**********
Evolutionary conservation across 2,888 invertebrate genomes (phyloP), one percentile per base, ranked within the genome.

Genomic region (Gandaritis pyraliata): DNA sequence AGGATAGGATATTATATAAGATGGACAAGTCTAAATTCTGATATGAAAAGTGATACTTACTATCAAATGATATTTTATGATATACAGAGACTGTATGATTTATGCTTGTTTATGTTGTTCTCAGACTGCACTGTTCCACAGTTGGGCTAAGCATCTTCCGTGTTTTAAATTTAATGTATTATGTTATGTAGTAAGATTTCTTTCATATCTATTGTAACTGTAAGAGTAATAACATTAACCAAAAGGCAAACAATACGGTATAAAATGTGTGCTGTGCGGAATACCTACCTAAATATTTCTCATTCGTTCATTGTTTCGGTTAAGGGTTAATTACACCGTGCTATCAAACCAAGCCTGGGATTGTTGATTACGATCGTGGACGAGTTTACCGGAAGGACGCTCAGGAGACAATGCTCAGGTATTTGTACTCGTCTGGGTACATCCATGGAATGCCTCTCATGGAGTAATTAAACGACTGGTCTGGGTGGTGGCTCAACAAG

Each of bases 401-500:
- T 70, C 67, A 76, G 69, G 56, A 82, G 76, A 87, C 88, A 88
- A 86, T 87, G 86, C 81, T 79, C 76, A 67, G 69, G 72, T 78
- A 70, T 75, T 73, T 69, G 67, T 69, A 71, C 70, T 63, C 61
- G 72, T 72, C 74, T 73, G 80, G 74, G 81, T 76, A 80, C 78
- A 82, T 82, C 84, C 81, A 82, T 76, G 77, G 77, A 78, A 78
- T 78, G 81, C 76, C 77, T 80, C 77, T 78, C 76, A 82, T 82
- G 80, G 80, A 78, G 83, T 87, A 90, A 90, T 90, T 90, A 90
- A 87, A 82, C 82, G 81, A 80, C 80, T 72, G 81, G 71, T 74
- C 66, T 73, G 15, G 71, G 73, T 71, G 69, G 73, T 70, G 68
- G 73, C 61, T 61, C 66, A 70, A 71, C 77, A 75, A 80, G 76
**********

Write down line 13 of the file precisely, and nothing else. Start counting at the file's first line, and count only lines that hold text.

- G 73, C 61, T 61, C 66, A 70, A 71, C 77, A 75, A 80, G 76